His hand moves in a slight hello, an involuntary reaction from far away, having to wait until you approach the table. Your smile is big, round and open and you don’t take your eyes off him as you bustle hips and thighs through the frustratingly random placement of furniture and fellow patrons in the restaurant.
The warmth of your hug together is hard to ignore, the hands and arms wrap around each other tightly and intimately, embracing in the real kind of way. It’s something that after so many years neither of you have any way of stopping nor do you wish to. It is entirely organic and unselfconscious.
“It’s been so long, much too long.” You find yourself saying the things that you rehearsed over and over in the car ride to the restaurant, the things you decided were okay to talk about, “The last time we saw each other has to be four years ago, at your wedding!” You exclaim the last part rather loudly. It really does surprise you, not only the length of time but that it was his wedding. That day was too much for you, even though you had been married two years previously and held the arm of your husband throughout the whole thing, you felt a little lost in watching someone else’s body, mind and soul swear fealty to a man you love.
He smiles and it’s reserved, you wonder what he’s hiding, “Yeah, so long.” Pausing he looks down, “Take a seat.” He offers you a chair he pulls out, you can’t remember him having such gentlemanly manners but relish the attention.
He catches the eye of a waiter, orders a bottle of wine you both enjoyed during long ago nights, drinking it over bad takeaway and movies together. You are grateful for the shared memory.
You smile and lean forward, marvelling at his face and how it’s aged but still stays the same. He is self conscious and taps the table for a minute before drinking water from a wine glass and smiling, “So how is everything?”
You nod, “Good, good. Kids are fine and marriage fine. How about you and your lovely lady?” You smile encouragingly and hiding the slight wilt you feel when talking about your own life and how apparently ‘fine’ it all is.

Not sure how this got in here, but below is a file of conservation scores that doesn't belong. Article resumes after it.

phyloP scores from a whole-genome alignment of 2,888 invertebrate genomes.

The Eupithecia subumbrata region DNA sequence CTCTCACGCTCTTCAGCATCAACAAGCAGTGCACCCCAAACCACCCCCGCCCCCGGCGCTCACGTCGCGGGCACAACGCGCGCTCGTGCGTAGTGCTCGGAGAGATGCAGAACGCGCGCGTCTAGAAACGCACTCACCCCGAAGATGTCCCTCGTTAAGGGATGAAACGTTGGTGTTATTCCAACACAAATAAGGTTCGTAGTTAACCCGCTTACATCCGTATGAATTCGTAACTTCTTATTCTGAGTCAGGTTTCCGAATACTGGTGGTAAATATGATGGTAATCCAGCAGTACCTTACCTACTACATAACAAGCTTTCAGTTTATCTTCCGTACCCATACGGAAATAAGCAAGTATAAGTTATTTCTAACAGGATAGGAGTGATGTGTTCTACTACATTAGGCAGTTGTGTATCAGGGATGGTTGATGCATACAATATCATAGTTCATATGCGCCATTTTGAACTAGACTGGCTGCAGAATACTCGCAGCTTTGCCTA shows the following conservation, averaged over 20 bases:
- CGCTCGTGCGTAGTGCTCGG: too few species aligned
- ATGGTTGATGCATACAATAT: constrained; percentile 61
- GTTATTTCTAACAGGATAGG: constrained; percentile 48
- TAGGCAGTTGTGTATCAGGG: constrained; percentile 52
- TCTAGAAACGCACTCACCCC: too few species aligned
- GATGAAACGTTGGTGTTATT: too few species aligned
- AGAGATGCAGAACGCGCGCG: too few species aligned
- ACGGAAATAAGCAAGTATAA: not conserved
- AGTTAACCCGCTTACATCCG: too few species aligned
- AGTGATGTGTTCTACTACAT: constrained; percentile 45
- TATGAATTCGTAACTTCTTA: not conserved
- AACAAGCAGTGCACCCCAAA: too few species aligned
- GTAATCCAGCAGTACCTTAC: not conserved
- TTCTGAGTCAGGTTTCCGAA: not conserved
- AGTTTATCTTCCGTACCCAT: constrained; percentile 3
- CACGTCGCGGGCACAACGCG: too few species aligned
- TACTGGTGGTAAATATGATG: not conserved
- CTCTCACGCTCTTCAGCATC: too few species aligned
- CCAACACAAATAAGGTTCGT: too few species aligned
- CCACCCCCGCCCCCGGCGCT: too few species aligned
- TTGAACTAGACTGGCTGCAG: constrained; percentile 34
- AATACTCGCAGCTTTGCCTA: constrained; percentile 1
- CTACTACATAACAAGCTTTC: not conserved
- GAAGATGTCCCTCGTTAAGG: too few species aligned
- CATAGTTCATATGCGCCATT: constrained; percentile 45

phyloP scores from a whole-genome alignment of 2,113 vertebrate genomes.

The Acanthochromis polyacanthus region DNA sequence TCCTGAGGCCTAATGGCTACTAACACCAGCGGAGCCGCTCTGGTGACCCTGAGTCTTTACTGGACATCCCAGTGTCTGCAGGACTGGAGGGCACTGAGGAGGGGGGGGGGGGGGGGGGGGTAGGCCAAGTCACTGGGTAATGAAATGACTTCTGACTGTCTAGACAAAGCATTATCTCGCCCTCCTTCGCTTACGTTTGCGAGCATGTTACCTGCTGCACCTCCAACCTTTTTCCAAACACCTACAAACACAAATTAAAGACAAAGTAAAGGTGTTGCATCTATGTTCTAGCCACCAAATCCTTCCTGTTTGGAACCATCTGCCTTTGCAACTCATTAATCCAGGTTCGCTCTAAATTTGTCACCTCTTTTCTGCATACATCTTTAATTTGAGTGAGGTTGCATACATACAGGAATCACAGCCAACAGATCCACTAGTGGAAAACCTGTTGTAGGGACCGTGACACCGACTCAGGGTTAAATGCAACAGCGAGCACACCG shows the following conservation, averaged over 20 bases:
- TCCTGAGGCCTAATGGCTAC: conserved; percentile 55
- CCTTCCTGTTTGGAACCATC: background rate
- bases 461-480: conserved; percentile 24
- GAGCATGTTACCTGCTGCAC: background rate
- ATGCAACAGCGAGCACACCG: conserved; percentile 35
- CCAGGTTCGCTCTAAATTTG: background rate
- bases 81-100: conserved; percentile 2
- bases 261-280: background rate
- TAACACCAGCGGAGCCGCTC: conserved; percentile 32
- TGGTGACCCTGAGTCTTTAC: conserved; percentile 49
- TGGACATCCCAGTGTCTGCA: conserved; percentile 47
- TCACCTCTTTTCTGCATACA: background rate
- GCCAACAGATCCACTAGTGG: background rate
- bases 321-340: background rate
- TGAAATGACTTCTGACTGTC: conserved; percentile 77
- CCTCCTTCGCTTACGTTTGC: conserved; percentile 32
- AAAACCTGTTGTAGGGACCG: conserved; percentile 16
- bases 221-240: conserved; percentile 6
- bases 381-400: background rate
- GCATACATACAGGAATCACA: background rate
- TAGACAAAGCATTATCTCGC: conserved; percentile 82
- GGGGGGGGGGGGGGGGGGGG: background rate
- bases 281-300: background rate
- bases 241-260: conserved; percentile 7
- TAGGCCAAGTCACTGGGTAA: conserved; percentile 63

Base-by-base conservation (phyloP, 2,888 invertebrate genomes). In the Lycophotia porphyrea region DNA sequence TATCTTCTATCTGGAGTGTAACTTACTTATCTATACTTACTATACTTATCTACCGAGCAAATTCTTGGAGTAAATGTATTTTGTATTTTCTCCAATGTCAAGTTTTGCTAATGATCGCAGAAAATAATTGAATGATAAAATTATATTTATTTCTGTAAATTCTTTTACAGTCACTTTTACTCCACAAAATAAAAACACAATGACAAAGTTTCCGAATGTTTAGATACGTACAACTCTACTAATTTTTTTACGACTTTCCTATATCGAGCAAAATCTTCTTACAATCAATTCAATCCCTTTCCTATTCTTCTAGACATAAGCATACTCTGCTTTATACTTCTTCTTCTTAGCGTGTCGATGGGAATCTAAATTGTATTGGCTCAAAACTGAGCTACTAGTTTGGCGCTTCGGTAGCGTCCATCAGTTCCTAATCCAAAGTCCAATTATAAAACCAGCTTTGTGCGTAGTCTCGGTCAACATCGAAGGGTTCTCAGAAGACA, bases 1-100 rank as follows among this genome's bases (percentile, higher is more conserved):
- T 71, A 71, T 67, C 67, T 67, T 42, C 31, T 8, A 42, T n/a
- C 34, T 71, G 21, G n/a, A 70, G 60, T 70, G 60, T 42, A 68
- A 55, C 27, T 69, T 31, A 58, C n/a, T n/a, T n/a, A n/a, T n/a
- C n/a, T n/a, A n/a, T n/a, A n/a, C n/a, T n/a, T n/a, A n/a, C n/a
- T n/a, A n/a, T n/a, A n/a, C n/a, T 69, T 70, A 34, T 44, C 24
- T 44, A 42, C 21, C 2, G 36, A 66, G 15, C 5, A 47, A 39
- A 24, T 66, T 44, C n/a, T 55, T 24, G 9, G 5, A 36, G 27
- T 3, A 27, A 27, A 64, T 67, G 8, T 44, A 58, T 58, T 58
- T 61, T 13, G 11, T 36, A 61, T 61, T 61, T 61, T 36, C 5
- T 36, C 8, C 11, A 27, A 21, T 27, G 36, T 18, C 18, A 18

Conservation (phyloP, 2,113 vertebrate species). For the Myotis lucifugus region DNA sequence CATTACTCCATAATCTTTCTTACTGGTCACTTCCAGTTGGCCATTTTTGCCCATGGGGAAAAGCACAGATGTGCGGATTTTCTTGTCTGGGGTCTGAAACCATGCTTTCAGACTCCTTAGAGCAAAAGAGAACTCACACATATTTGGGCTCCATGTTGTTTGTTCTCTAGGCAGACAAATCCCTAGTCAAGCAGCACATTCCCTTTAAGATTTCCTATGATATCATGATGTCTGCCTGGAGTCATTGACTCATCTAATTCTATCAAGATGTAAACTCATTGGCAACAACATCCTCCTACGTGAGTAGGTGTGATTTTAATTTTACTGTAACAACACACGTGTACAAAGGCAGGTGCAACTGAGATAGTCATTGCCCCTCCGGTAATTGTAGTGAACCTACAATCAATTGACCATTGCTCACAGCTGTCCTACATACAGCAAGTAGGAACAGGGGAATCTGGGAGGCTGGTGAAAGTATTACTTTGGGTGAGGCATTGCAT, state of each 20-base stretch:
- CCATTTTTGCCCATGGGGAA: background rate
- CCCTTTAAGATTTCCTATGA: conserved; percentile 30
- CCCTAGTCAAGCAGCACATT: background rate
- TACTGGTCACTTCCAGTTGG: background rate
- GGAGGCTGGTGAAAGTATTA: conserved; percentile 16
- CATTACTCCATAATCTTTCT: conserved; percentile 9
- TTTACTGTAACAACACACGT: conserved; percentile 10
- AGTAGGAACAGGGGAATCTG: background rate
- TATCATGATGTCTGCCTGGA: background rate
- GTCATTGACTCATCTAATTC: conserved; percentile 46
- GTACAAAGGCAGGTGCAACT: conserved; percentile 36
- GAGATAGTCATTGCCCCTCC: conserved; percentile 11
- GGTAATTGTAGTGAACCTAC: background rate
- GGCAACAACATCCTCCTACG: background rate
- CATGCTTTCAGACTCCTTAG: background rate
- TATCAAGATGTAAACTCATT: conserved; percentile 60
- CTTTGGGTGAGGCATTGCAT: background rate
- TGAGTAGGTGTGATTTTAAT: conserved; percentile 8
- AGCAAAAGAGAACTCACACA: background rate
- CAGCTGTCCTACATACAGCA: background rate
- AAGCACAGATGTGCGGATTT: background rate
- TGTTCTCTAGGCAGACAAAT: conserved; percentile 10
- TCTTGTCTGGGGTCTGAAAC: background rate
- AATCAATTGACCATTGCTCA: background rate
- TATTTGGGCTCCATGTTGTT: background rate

“Yeah we are well, I’m starting a new position in the firm and she is doing really well too,” He nods perhaps more times than necessary and reaches again for the water.
You feel the thick air of reserved knowledge and feelings; coming from the uncontrollable need to expel thought and mind, escaping and filling out an atmosphere around the two of you. “How is the menu here?” You ask, encouraging different conversation, different topics.
“Oh yeah it’s great.” He picks up the menu and in no time at all you both have shared small talk about coq au vin, ordered entrees and mains and have a full bottle of wine both of you are afraid of consuming because neither of you have a filter of right and wrong when drinking alcohol together.
Suddenly you don’t care and you need the crisp wine in hand to breathe properly because the tension around you is suffocating. You drink three quarters of your glass quickly and laugh, not because you are drunk but the abandon of reservations you decide to no longer have and the incredible lightness you feel by simply being there at the table with the man you’ve never stopped loving.
He watches you closely, laughs with you and drinks his glass of wine much too quickly, spluttering, laughing and coughing after his own impulsive gulps.
If a sound could be put to that moment, a track of specific noise, it would be an almighty crack, one which echoes and reverberates through body and mind. It would be the ice, split in half and the flowing, ever moving water spilling out all over the great gulf of an iceberg you both created in life, which can only shatter and melt in the presence of each other. The relief is as palpable as the happiness which accompanies it.